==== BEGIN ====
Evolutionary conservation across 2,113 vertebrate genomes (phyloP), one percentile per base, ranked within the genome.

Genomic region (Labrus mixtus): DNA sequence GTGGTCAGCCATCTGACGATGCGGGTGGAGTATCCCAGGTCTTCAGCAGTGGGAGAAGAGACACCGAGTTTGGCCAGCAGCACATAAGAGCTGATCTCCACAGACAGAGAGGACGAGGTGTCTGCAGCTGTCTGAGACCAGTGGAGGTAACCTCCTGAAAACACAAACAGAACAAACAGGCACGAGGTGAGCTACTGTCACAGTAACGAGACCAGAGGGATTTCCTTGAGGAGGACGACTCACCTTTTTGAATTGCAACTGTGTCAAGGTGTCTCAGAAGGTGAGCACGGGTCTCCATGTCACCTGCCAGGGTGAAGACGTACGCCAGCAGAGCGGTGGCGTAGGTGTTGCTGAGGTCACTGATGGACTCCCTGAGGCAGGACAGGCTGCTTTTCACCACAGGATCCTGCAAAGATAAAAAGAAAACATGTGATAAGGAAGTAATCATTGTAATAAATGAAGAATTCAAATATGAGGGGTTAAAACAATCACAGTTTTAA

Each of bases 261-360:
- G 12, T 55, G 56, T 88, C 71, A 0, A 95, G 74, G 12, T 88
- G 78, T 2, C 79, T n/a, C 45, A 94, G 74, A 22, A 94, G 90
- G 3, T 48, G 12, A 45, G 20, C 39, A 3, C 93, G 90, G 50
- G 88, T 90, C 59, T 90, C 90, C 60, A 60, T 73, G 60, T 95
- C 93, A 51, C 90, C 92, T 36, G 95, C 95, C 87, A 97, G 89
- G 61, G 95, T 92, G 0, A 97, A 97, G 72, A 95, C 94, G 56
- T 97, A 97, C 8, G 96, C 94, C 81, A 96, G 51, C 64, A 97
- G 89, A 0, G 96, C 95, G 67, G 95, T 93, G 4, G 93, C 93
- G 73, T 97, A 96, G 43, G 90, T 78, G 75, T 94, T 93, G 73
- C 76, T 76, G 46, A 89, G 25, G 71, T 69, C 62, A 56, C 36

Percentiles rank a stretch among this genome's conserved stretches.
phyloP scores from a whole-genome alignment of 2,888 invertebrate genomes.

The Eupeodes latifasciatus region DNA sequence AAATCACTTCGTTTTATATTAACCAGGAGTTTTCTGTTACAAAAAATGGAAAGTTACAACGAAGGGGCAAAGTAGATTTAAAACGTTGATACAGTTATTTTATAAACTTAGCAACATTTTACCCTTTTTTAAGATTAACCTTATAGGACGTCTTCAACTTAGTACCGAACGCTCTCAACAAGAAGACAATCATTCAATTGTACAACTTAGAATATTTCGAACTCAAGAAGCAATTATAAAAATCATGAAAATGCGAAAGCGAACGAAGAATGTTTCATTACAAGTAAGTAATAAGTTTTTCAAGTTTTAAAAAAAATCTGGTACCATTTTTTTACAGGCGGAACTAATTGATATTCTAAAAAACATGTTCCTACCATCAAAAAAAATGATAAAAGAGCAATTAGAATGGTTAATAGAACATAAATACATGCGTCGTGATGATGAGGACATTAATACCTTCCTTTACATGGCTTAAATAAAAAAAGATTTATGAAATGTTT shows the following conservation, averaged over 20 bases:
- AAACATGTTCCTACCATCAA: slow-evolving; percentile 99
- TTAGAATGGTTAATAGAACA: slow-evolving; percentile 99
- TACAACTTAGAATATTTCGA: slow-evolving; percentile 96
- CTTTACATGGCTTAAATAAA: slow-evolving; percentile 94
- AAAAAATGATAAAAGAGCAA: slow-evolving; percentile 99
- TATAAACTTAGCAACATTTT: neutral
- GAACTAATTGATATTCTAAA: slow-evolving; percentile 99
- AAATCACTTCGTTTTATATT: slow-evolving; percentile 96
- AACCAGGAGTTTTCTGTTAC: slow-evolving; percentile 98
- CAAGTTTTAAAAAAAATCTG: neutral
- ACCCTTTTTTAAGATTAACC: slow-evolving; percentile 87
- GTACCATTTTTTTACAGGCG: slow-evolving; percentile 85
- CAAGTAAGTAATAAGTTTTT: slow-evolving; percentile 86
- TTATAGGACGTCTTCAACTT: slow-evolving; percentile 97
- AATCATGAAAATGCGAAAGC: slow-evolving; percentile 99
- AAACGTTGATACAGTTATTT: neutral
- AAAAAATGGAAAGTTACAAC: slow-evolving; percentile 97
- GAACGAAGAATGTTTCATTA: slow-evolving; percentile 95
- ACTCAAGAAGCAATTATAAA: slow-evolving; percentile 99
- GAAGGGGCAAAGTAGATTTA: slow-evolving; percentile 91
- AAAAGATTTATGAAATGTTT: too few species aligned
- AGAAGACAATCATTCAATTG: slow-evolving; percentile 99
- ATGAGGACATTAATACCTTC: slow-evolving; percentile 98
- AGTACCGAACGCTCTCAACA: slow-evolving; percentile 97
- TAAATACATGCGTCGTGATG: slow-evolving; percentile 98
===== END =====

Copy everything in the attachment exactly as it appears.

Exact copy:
Evolutionary conservation across 2,113 vertebrate genomes (phyloP), one percentile per base, ranked within the genome.

Genomic region (Labrus mixtus): DNA sequence GTGGTCAGCCATCTGACGATGCGGGTGGAGTATCCCAGGTCTTCAGCAGTGGGAGAAGAGACACCGAGTTTGGCCAGCAGCACATAAGAGCTGATCTCCACAGACAGAGAGGACGAGGTGTCTGCAGCTGTCTGAGACCAGTGGAGGTAACCTCCTGAAAACACAAACAGAACAAACAGGCACGAGGTGAGCTACTGTCACAGTAACGAGACCAGAGGGATTTCCTTGAGGAGGACGACTCACCTTTTTGAATTGCAACTGTGTCAAGGTGTCTCAGAAGGTGAGCACGGGTCTCCATGTCACCTGCCAGGGTGAAGACGTACGCCAGCAGAGCGGTGGCGTAGGTGTTGCTGAGGTCACTGATGGACTCCCTGAGGCAGGACAGGCTGCTTTTCACCACAGGATCCTGCAAAGATAAAAAGAAAACATGTGATAAGGAAGTAATCATTGTAATAAATGAAGAATTCAAATATGAGGGGTTAAAACAATCACAGTTTTAA

Each of bases 261-360:
- G 12, T 55, G 56, T 88, C 71, A 0, A 95, G 74, G 12, T 88
- G 78, T 2, C 79, T n/a, C 45, A 94, G 74, A 22, A 94, G 90
- G 3, T 48, G 12, A 45, G 20, C 39, A 3, C 93, G 90, G 50
- G 88, T 90, C 59, T 90, C 90, C 60, A 60, T 73, G 60, T 95
- C 93, A 51, C 90, C 92, T 36, G 95, C 95, C 87, A 97, G 89
- G 61, G 95, T 92, G 0, A 97, A 97, G 72, A 95, C 94, G 56
- T 97, A 97, C 8, G 96, C 94, C 81, A 96, G 51, C 64, A 97
- G 89, A 0, G 96, C 95, G 67, G 95, T 93, G 4, G 93, C 93
- G 73, T 97, A 96, G 43, G 90, T 78, G 75, T 94, T 93, G 73
- C 76, T 76, G 46, A 89, G 25, G 71, T 69, C 62, A 56, C 36

Percentiles rank a stretch among this genome's conserved stretches.
phyloP scores from a whole-genome alignment of 2,888 invertebrate genomes.

The Eupeodes latifasciatus region DNA sequence AAATCACTTCGTTTTATATTAACCAGGAGTTTTCTGTTACAAAAAATGGAAAGTTACAACGAAGGGGCAAAGTAGATTTAAAACGTTGATACAGTTATTTTATAAACTTAGCAACATTTTACCCTTTTTTAAGATTAACCTTATAGGACGTCTTCAACTTAGTACCGAACGCTCTCAACAAGAAGACAATCATTCAATTGTACAACTTAGAATATTTCGAACTCAAGAAGCAATTATAAAAATCATGAAAATGCGAAAGCGAACGAAGAATGTTTCATTACAAGTAAGTAATAAGTTTTTCAAGTTTTAAAAAAAATCTGGTACCATTTTTTTACAGGCGGAACTAATTGATATTCTAAAAAACATGTTCCTACCATCAAAAAAAATGATAAAAGAGCAATTAGAATGGTTAATAGAACATAAATACATGCGTCGTGATGATGAGGACATTAATACCTTCCTTTACATGGCTTAAATAAAAAAAGATTTATGAAATGTTT shows the following conservation, averaged over 20 bases:
- AAACATGTTCCTACCATCAA: slow-evolving; percentile 99
- TTAGAATGGTTAATAGAACA: slow-evolving; percentile 99
- TACAACTTAGAATATTTCGA: slow-evolving; percentile 96
- CTTTACATGGCTTAAATAAA: slow-evolving; percentile 94
- AAAAAATGATAAAAGAGCAA: slow-evolving; percentile 99
- TATAAACTTAGCAACATTTT: neutral
- GAACTAATTGATATTCTAAA: slow-evolving; percentile 99
- AAATCACTTCGTTTTATATT: slow-evolving; percentile 96
- AACCAGGAGTTTTCTGTTAC: slow-evolving; percentile 98
- CAAGTTTTAAAAAAAATCTG: neutral
- ACCCTTTTTTAAGATTAACC: slow-evolving; percentile 87
- GTACCATTTTTTTACAGGCG: slow-evolving; percentile 85
- CAAGTAAGTAATAAGTTTTT: slow-evolving; percentile 86
- TTATAGGACGTCTTCAACTT: slow-evolving; percentile 97
- AATCATGAAAATGCGAAAGC: slow-evolving; percentile 99
- AAACGTTGATACAGTTATTT: neutral
- AAAAAATGGAAAGTTACAAC: slow-evolving; percentile 97
- GAACGAAGAATGTTTCATTA: slow-evolving; percentile 95
- ACTCAAGAAGCAATTATAAA: slow-evolving; percentile 99
- GAAGGGGCAAAGTAGATTTA: slow-evolving; percentile 91
- AAAAGATTTATGAAATGTTT: too few species aligned
- AGAAGACAATCATTCAATTG: slow-evolving; percentile 99
- ATGAGGACATTAATACCTTC: slow-evolving; percentile 98
- AGTACCGAACGCTCTCAACA: slow-evolving; percentile 97
- TAAATACATGCGTCGTGATG: slow-evolving; percentile 98